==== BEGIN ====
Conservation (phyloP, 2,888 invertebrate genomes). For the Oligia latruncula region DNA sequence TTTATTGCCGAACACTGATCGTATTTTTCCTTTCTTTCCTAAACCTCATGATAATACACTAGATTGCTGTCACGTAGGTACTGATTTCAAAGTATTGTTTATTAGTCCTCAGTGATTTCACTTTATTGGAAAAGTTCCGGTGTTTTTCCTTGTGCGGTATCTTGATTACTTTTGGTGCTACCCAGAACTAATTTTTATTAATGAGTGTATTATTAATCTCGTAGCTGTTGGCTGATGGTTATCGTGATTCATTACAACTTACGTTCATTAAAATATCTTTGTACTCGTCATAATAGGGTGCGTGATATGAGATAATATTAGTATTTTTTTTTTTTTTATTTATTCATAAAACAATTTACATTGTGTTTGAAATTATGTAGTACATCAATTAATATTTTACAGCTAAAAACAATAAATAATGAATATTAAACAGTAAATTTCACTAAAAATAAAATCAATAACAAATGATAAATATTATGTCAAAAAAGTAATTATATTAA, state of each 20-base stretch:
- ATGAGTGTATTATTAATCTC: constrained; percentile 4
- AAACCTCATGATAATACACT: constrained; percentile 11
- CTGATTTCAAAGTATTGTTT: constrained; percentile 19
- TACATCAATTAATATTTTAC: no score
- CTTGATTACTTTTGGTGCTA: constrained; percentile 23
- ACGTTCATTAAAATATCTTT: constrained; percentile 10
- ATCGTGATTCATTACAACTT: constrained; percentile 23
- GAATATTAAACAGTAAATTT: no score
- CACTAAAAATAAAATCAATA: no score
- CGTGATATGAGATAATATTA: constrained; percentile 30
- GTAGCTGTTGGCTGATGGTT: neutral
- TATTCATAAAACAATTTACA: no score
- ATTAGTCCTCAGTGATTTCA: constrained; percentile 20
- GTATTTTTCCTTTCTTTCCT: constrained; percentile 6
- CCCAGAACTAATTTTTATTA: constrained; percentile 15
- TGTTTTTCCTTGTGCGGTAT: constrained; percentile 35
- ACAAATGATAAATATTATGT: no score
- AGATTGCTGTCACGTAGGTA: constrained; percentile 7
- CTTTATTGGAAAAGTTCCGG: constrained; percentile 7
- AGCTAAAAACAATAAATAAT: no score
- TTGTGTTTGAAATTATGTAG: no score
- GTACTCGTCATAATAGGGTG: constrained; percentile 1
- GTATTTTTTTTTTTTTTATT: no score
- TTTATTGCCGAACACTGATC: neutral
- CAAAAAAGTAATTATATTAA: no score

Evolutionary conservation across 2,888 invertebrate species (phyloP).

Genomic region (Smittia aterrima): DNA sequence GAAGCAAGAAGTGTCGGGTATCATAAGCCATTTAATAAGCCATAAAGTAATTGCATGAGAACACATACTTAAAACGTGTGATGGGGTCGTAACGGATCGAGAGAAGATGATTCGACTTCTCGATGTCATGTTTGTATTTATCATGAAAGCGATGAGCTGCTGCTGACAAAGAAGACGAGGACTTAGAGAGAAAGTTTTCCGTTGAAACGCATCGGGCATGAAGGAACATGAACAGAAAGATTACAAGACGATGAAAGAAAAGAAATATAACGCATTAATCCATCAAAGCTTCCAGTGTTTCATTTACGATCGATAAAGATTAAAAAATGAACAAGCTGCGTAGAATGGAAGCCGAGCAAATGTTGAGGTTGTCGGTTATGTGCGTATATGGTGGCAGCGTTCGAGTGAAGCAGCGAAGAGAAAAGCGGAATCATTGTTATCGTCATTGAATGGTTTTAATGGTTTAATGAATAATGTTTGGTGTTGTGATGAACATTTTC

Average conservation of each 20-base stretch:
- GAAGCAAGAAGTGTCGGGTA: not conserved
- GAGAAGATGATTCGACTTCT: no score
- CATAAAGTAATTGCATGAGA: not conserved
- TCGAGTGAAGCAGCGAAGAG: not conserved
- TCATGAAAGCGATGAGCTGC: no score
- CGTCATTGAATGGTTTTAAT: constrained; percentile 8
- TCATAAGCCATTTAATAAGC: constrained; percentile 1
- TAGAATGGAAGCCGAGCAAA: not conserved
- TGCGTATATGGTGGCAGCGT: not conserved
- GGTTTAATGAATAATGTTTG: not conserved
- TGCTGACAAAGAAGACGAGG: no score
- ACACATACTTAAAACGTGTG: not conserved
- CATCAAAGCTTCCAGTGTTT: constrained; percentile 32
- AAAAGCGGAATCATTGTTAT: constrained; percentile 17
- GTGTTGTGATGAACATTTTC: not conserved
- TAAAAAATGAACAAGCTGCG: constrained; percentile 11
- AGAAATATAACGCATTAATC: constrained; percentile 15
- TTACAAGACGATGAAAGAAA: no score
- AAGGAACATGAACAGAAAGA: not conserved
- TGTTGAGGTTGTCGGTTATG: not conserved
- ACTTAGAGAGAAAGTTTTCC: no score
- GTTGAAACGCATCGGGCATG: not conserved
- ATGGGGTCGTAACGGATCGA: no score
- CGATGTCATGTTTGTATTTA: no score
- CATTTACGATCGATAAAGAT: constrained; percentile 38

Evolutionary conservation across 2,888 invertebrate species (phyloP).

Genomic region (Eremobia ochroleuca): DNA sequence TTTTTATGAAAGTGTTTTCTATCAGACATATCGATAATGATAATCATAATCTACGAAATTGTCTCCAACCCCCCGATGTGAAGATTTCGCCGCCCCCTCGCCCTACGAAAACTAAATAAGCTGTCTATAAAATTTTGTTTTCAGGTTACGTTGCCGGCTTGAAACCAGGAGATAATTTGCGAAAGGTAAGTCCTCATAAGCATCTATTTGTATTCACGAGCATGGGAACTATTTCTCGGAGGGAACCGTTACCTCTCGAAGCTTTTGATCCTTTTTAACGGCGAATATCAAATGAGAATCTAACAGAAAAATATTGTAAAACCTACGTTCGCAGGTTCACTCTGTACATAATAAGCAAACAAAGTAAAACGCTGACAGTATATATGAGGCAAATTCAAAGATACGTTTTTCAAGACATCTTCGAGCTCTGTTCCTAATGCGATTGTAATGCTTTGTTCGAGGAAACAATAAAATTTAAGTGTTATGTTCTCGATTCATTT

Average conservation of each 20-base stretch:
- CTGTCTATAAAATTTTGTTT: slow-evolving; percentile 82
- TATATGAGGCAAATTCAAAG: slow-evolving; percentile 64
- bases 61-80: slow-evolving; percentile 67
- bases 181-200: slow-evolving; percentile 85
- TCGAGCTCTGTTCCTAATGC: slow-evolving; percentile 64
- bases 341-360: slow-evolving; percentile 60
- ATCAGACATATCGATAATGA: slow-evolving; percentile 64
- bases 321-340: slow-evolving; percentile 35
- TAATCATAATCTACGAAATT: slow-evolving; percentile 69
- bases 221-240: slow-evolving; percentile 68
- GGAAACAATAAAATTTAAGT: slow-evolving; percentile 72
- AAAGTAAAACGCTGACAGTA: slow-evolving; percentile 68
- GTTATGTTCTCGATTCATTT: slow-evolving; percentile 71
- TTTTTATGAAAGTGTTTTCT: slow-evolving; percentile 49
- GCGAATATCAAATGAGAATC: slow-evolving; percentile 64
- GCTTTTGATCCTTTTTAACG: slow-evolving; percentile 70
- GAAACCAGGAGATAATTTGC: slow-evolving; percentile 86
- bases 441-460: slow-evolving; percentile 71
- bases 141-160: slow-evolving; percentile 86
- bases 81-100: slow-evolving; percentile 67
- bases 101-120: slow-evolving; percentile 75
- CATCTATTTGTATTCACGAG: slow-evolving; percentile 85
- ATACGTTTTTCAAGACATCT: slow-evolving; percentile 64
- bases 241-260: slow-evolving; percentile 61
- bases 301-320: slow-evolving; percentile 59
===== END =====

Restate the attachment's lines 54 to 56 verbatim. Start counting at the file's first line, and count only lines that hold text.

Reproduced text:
- CATTTACGATCGATAAAGAT: constrained; percentile 38

Evolutionary conservation across 2,888 invertebrate species (phyloP).

Genomic region (Eremobia ochroleuca): DNA sequence TTTTTATGAAAGTGTTTTCTATCAGACATATCGATAATGATAATCATAATCTACGAAATTGTCTCCAACCCCCCGATGTGAAGATTTCGCCGCCCCCTCGCCCTACGAAAACTAAATAAGCTGTCTATAAAATTTTGTTTTCAGGTTACGTTGCCGGCTTGAAACCAGGAGATAATTTGCGAAAGGTAAGTCCTCATAAGCATCTATTTGTATTCACGAGCATGGGAACTATTTCTCGGAGGGAACCGTTACCTCTCGAAGCTTTTGATCCTTTTTAACGGCGAATATCAAATGAGAATCTAACAGAAAAATATTGTAAAACCTACGTTCGCAGGTTCACTCTGTACATAATAAGCAAACAAAGTAAAACGCTGACAGTATATATGAGGCAAATTCAAAGATACGTTTTTCAAGACATCTTCGAGCTCTGTTCCTAATGCGATTGTAATGCTTTGTTCGAGGAAACAATAAAATTTAAGTGTTATGTTCTCGATTCATTT